A sermon delivered December 5, 2021 at New Creation Church (Anglican) by Fr. Justin Clemente.
Lord Jesus, Master Carpenter of Nazareth, on the Cross through wood and nails you wrought our full salvation: Wield well your tools in this, your workshop, that we who come to you rough-hewn may be fashioned into a truer beauty by your hand; who with the Father and the Holy Spirit live and reign, one God, world without end. Amen.
The Place of Ignominy (vs. 9-10)
Our passage today makes me think of a scene from a few years back in the life of our church. Bp. John was on Visitation with us here. We were in our old building on Leitersburg and we were preparing for a service. Folks were vested, ready to process in, and I remember us talking over the order of how we would walk in. We didn’t want to get that wrong, you know.
We were pretty sure the Bishop walked in last, certainly because he is the most important. He is, after all, a successor to the office of the Apostles. But Bp. John shared with us a different interpretation. The Bishop walks in last because he is the place ignominy – of disrepute. Bishop got that directly from our passage today. And so Paul writes, “God has exhibited us apostles as last of all, like men sentenced to death, because we have become a spectacle to the world, to angels, and to men. We are fools (literally morons) for Christ’s sake.” (1 Corinthians 4:9-10)
This is how Paul sees himself, as an Apostle of Christ and a bearer of the message of the crucified messiah. The picture here in these verses is of a Roman general returning in triumph from a great victory in battle, with prisoners in tow, awaiting death in the arena. Gordon Fee writes, “The position in which God has placed the apostles, at the end of the procession as those condemned to die in the arena, is the ultimate humiliation of the “dishonored.” The Corinthians, on the other hand, would be among those in the procession of the throng, “the honored,” who would watch the “dishonored” go to their deaths.” (Gordon Fee) Here, God is the victorious general and the Apostles of Christ are his slaves. We should remember that Paul nearly always referred to himself as the doulos (slave) of Christ Jesus.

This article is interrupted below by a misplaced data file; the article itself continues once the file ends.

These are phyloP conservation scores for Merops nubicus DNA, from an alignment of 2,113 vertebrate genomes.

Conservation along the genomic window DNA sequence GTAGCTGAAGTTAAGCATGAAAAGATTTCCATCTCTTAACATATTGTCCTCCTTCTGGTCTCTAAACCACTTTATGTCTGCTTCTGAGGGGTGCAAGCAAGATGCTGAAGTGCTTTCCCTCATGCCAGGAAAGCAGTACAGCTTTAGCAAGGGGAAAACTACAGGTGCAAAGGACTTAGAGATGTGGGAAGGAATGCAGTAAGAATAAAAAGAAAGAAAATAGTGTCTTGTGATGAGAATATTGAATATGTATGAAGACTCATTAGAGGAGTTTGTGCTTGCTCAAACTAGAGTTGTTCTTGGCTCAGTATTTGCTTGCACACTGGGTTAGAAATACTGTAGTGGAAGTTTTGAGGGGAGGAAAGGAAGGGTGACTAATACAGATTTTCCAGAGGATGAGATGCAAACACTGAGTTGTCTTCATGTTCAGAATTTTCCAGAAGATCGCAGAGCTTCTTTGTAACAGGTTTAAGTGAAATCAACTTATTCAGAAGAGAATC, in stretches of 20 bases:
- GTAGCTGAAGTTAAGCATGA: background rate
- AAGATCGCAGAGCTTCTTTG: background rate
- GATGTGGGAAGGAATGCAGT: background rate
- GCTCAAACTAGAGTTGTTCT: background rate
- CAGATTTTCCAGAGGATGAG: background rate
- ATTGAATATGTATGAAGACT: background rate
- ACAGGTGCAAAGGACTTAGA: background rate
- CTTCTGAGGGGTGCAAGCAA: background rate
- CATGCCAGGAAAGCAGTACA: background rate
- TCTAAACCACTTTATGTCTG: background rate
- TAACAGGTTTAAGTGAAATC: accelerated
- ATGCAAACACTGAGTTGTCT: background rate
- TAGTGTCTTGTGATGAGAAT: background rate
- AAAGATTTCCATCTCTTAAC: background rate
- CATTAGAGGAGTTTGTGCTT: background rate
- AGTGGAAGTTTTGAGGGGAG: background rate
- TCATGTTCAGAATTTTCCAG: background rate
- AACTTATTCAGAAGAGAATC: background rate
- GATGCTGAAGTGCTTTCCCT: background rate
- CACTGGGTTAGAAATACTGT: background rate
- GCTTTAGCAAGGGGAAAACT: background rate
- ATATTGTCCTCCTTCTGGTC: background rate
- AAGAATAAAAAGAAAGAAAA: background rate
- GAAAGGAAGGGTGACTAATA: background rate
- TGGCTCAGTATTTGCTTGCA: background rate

This is the example Paul, father in Christ Jesus to the Corinthians, gives to them. N.T. Wright notes here, “Their own apostle, the one through whom they came to faith and learnt of Jesus and his death and resurrection in the first place, is not like a king or victorious general leading a triumphal procession. He is one of the prisoners, the bedraggled and humiliated captives, pulled along in chains at the back. This is a stark and shocking picture of Christian ministry.”
Side note: This is not my focus this morning, but we ought to see the massive rebuke that Paul gives to the modern church here. Too often personalities and giftedness are prized over character and content. This leads to personality cults and immature churches and leaders. St. Paul is interested in the character of the messenger and the content of the message. The messenger must be consistent with message. What is the message? Christ Jesus. Crucified. (1 Corinthians 2:1-2)
Also, we’re not focusing on verses 14-21 this morning, but it’s worth noting Paul’s admonition here. Does Paul have power and authority? Yes – real power and authority from Christ himself. But how does he exercise it? Not as a CEO of a company or corporation, but as a father in God.
The Corinthian Problem (v. 8)
Now, contrast Paul with the Corinthians. What was the unhealthy “thing” that was eating at their church? It was this: they did not understand spiritual maturity and so they were immature in their view of the Christian life. They were, if I can put it this way, intent on taking a shortcut to glory. And my friends, there are no shortcuts to glory in the Christian life. All our paths, no matter where God leads us, run through the Cross.
Here, someone may say, “Well, what about the thief on the cross? He went right on to glory!” Yeah, except for that whole “dying on a cross” thing.
It’s like this: Grace is free, but not cheap. The Gospel of Jesus will make you alive, but it will also kill you. The kingdom of God has arrived, but you must wait for it! And you must wait for it in a world that still in rebellion against God.